Modification of the abortion ban here a few years ago (mainly to do with threatened suicide) has meant little difference to this hypocritical situation.  The reforms are so restrictive that they exclude most women who want an abortion, which is why the vast majority still has to travel abroad, despite the difficulties involved.

There is a more recent additional factor -- the growing number of Irish women who are accessing abortion pills on the web and using them without any medical advice.  These pills are illegal here and are seized by customs when spotted, but many get through.  

A 2016 paper in the British Journal of Obstetrics and Gynaecology estimated that 1,600 women in Ireland and Northern Ireland had abortion pills sent to them by one web-based service over the previous three years.  That was just one supplier and it was over three years ago.  It would be reasonable to assume that the use has grown substantially since then.     

Repeal the Eighth protest the reality that Irish women are taking abortion pills.

Repeal the Eighth protest the reality that Irish women are taking abortion pills.

Those campaigning to repeal the Eighth believe that it is now time that Ireland had a general abortion service like the U.K. and other European countries.  It is their absolute determination to change the present shameful situation -- as well as the tragic cases in which women here have died because abortion is so restricted -- which led to Taoiseach Leo Varadkar's promise to tackle the issue.  

But it's not just the new socially progressive taoiseach who is on board.  The change in public mood has been noted by politicians here on all sides.  They are aware that the population now is more liberal and diverse, and that the influence of the Catholic Church has declined.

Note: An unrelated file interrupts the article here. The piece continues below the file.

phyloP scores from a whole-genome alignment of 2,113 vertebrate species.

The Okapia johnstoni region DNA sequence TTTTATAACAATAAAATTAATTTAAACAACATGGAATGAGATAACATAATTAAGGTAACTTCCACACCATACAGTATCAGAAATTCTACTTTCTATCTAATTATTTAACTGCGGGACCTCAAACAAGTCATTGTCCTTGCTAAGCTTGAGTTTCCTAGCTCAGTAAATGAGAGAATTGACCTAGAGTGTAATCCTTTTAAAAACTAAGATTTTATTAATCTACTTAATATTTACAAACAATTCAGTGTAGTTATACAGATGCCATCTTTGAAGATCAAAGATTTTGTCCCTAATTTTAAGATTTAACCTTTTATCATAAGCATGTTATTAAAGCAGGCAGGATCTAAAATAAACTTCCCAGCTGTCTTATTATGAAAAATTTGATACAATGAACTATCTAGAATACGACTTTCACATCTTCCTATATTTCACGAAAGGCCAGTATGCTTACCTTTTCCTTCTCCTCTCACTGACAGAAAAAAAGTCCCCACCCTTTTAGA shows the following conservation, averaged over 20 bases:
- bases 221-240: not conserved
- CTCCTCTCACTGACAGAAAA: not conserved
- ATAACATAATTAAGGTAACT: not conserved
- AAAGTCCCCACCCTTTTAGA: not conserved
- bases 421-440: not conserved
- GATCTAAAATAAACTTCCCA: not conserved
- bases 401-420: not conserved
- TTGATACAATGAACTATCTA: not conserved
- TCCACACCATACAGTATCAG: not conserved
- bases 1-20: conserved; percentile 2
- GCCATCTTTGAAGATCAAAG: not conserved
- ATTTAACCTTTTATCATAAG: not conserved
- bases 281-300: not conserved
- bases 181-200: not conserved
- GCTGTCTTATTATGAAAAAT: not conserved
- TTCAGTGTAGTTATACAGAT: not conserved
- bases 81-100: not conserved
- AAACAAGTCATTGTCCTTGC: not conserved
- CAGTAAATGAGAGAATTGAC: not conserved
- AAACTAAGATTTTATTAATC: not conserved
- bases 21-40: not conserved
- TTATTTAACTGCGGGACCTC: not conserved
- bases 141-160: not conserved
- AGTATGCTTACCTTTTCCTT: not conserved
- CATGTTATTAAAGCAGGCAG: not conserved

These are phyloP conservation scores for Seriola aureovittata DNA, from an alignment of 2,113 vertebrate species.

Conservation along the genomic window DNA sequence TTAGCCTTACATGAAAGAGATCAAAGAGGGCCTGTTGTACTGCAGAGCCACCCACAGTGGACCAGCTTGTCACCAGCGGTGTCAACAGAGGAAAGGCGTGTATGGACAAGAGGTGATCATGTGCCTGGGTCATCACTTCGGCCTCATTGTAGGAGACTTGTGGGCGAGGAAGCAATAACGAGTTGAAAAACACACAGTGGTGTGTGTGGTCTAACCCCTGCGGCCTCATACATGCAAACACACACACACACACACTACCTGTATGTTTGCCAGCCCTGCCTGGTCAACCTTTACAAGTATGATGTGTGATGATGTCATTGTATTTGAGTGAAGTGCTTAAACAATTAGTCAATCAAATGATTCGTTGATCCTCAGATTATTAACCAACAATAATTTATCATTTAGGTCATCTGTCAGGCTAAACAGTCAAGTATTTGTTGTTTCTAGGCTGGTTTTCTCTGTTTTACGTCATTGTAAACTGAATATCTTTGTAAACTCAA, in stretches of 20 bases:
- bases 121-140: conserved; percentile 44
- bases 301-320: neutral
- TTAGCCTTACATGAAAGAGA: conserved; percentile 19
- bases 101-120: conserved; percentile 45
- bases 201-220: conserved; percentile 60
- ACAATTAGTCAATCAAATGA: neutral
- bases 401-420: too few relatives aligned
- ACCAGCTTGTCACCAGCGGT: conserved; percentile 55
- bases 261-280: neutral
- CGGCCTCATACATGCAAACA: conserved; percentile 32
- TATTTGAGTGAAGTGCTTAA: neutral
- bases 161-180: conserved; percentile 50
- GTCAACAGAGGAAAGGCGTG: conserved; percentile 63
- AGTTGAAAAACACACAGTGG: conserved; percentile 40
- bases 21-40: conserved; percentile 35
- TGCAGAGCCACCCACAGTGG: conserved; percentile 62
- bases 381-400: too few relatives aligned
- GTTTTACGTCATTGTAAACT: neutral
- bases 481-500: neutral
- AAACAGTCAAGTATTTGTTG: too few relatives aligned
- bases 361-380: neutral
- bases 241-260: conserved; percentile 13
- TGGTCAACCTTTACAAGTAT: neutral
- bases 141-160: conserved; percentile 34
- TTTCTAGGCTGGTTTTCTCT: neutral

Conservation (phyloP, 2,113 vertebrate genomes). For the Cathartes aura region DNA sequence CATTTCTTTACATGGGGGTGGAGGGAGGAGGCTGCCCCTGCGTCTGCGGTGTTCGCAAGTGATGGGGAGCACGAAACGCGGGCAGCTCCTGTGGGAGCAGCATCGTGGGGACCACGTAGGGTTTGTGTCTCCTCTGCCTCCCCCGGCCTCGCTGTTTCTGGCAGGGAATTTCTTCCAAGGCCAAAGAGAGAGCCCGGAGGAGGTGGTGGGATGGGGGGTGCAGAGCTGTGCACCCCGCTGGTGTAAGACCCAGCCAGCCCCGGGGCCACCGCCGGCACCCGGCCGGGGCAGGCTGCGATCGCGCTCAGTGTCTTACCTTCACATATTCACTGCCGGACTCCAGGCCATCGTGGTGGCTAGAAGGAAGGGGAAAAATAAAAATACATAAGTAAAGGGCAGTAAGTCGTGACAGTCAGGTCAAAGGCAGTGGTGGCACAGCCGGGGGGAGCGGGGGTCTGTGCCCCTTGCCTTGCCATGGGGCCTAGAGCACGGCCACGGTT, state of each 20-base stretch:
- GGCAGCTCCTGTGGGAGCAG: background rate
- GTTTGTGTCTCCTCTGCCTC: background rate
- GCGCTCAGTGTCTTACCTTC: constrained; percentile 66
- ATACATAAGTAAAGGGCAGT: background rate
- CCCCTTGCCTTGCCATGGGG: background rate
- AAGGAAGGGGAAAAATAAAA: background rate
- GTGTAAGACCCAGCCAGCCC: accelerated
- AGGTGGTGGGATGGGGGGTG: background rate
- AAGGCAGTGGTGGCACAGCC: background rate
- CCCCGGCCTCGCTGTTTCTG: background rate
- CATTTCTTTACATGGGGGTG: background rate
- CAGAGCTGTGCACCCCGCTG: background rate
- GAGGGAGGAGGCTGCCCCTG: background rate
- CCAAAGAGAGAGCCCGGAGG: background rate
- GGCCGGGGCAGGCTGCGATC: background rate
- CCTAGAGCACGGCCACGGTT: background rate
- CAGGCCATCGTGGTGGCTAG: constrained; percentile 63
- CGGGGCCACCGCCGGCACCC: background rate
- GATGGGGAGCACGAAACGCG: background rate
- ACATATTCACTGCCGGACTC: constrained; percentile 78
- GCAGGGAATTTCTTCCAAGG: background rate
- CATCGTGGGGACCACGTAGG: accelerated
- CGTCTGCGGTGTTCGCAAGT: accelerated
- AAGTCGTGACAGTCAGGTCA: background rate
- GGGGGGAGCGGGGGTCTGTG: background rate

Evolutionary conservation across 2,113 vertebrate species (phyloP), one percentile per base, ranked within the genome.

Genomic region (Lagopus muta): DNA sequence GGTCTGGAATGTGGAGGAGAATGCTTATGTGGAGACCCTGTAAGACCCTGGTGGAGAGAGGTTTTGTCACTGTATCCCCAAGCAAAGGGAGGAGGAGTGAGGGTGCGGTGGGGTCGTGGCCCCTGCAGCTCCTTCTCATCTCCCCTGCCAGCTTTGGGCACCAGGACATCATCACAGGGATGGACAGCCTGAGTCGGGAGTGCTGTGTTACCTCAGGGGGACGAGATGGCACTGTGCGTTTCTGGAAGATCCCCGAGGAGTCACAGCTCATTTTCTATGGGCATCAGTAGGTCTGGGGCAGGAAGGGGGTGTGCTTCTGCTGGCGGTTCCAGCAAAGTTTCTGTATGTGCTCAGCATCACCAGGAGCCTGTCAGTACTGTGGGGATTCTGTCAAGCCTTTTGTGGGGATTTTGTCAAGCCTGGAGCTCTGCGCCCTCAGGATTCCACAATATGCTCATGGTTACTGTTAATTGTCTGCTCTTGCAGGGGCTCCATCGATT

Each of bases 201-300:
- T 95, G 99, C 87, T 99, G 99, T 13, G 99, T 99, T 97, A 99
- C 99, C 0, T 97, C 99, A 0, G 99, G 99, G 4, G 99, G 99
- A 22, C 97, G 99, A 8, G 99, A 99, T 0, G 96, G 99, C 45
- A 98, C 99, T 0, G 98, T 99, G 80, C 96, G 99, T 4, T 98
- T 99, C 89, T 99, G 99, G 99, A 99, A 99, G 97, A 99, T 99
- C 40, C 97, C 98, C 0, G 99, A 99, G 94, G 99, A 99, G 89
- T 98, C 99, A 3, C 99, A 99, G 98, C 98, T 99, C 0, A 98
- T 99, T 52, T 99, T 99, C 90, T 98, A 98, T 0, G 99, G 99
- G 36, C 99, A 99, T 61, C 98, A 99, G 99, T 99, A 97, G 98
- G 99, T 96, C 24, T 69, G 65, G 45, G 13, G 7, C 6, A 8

One indicator of how much Ireland has changed in recent years was the successful vote in 2015 to legalize same-sex marriage. Also notable was the size of the pro-abortion marches and rallies last year demanding action.   

Read more: Irish artists campaign to repeal the 8th Amendment

In spite of the general momentum towards change, however, politicians have approached the abortion issue with extreme caution, remembering how it tore the country apart back in 1983.  So rather than approach the issue directly themselves, the government set up a Citizens Assembly in 2016 to discuss abortion.   

The assembly reported last year, with a large majority favoring the repeal of the Eighth Amendment and 64 percent in favor of abortion effectively on demand.  Of those, 48 percent voted in favor of termination without restriction up to 12 weeks, and 44 percent up to 22 weeks (the limit in the U.K. is 24 weeks).   The grounds for termination are so wide (from suicidal feelings to a woman's socio-economic situation) that it is effectively abortion on demand.  

The report of the Citizens Assembly was sent to an all-party Oireachtas committee last year for further consideration of what should  be done. The committee also heard evidence from medical and other experts before issuing its report recently, recommending the repeal of the Eighth and a time limit of 12 weeks.  And at that point it was over to the government to decide on policy and start the process for change.